Artist Creates Elaborate Black And White Scratchboard Illustrations By Etching Into The Black Ink

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Paris-based illustrator Nicolas Delort creates mysterious black and white scratchboard illustrations. Using nothing but black ink and sharp tools, Delort etches his elaborate drawings into the surface of a clayboard. Despite the monochromatic palette, his works carry out a sense of colorfulness through their dynamic and wondrous scenarios.

Because of his scratchboard technique, Delort‘s works are focusing more on the negative space and its function in the art world. His high-contrast illustrations are full of apocalyptic dynamism, accentuated by the eccentric compositions, intrinsic etching and attention to every minuscule detail. Despite that, artist says his workflow is pretty chaotic.

“Up until the final inking stage, my work is mostly improvisation, because I’m basically never happy with my stuff until it’s finished <…> I start out with a bunch of thumbnails and when I find one that I like open it up in Photoshop and move stuff around until I’m satisfied. I make a final sketch, transfer it on to the scratchboard and scratch away till my wrist hurts.“

While some of Delort‘s narratives might be utterly unknown, others illustrate scenes from literary works such as Harry Potter, American Gods, or are designated movie posters. Although modern in content, Delort‘s works remind us of such artists as Gustav Doré and even Albrecht Dürer who‘ve been advocating the noteworthy art of etching years past. (via Lost At E Minor; Hypocrite Design)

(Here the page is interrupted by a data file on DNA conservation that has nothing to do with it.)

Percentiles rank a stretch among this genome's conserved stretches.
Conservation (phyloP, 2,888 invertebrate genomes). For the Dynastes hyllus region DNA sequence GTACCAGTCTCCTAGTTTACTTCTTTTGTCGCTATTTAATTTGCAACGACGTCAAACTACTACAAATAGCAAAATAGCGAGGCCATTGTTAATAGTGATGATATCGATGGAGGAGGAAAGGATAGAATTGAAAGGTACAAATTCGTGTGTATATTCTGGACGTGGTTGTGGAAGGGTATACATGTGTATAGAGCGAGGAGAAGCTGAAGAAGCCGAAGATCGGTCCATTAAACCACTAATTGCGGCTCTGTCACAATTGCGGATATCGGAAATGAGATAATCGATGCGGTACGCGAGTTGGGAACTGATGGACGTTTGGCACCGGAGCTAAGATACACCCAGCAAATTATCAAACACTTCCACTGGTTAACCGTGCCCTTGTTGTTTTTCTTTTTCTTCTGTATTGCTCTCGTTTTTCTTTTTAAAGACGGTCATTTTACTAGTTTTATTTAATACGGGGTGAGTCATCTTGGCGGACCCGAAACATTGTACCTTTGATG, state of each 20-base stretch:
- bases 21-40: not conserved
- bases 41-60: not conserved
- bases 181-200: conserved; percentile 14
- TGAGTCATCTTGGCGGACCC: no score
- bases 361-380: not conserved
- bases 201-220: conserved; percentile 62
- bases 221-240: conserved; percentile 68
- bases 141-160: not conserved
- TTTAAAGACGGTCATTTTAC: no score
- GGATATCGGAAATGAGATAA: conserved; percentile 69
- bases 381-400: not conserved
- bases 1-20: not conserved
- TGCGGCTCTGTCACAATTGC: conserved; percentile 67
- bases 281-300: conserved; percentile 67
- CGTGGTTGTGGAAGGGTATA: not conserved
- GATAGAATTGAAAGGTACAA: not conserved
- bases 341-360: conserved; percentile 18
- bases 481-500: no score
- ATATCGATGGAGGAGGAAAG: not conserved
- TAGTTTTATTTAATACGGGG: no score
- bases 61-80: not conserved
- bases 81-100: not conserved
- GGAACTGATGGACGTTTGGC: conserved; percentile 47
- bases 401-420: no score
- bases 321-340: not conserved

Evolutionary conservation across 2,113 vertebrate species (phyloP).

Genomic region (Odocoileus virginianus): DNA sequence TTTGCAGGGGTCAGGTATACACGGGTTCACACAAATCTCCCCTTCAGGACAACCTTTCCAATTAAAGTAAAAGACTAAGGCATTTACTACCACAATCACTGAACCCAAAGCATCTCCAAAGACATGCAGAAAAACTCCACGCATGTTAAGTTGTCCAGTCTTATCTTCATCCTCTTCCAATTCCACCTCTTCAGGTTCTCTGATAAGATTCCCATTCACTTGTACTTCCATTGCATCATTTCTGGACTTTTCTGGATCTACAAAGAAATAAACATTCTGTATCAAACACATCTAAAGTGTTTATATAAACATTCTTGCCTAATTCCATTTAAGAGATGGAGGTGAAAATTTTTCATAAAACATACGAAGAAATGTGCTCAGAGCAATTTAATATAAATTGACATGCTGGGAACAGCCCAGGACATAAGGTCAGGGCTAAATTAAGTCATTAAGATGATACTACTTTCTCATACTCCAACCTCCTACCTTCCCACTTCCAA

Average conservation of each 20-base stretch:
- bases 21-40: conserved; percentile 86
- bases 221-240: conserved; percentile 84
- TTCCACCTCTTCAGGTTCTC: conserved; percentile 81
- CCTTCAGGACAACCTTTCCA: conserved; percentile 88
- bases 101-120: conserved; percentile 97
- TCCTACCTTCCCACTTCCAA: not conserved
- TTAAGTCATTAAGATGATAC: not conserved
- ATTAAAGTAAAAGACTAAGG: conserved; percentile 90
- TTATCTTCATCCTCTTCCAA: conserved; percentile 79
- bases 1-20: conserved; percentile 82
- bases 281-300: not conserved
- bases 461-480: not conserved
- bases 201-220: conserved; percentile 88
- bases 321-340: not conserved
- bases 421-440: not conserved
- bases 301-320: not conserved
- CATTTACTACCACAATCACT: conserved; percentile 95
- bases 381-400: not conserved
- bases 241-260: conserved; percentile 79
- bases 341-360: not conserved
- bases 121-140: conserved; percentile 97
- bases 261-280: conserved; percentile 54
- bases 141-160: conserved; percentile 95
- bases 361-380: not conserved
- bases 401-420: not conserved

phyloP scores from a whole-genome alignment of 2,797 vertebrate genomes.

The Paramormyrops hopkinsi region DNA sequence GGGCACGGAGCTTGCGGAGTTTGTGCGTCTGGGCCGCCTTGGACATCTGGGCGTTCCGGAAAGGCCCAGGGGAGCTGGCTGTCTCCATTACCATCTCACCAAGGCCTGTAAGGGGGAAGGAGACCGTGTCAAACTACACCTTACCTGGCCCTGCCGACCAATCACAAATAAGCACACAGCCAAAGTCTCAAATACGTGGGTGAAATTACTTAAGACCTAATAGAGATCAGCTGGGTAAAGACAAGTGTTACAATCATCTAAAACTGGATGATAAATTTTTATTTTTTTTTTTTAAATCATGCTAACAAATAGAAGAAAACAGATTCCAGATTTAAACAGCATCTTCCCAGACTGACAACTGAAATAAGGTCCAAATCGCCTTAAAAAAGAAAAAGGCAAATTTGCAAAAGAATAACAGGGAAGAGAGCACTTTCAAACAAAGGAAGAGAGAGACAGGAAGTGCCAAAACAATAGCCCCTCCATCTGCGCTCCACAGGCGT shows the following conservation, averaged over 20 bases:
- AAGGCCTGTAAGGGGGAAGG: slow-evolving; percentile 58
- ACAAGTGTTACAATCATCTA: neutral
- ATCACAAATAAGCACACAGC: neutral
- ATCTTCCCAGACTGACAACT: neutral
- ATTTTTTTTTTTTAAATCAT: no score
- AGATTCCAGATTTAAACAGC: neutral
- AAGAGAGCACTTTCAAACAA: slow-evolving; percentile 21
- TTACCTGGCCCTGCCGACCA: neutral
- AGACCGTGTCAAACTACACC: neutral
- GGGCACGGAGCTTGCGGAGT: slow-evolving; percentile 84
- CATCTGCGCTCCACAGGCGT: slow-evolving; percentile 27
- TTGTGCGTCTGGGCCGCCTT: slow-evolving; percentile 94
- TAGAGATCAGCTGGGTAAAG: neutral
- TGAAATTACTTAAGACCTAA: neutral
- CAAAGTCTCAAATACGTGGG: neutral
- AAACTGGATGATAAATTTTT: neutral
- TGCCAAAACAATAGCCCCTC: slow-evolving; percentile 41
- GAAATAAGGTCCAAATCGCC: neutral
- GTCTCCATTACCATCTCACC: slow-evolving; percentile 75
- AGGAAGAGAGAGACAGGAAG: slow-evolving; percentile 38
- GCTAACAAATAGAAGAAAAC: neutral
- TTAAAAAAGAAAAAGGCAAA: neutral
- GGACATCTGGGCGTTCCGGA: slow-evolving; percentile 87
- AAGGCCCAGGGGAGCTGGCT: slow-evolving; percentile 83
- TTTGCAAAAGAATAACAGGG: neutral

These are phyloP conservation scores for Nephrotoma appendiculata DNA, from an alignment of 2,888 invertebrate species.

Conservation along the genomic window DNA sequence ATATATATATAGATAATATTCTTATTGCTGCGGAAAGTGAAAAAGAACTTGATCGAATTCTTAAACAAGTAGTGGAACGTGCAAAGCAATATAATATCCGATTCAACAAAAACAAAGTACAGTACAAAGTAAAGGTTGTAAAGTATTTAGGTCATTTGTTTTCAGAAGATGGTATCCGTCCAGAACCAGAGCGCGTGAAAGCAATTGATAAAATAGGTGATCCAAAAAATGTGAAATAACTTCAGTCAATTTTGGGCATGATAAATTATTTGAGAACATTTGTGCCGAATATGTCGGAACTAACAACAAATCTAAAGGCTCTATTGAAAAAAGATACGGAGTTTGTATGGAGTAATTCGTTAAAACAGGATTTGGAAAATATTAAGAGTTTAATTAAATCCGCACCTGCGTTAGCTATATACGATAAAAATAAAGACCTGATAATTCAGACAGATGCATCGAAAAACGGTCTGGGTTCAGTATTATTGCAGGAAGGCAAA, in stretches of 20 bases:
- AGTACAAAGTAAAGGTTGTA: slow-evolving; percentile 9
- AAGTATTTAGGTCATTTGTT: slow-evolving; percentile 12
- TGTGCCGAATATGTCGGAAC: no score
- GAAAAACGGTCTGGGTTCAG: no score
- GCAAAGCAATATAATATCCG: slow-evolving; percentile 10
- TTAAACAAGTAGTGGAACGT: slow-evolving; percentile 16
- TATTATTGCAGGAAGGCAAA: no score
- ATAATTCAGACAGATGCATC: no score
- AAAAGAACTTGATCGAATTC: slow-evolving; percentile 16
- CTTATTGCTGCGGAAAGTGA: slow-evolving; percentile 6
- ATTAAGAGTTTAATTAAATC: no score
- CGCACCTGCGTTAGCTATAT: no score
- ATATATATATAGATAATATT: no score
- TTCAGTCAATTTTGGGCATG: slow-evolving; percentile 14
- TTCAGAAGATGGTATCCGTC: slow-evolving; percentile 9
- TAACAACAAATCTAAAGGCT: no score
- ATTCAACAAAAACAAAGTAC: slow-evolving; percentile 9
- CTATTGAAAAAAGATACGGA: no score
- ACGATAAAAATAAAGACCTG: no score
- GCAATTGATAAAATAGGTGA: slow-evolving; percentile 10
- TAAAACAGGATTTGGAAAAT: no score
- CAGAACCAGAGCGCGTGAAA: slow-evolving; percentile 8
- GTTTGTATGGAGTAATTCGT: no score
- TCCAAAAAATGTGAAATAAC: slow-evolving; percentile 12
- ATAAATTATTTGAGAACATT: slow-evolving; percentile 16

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Tomasso Sartori’s Dark, Majestic Landscape Photographs

 

Organic life is almost completely absent from Tomasso Sartori’s photographs. Instead, we’re left with sparse, apocalyptic images washed in glaring red and stifling shadow. The people-less landscapes remain defiantly intact, as if to say “we existed before you, and we’ll keep going long after you’re gone”. A nice reminder of the strength and majesty of our natural surroundings. Too often, we lapse into a flawed impression that we are the most important force in the world. Sartori’s pictures correct that mistake pretty quickly. (via)

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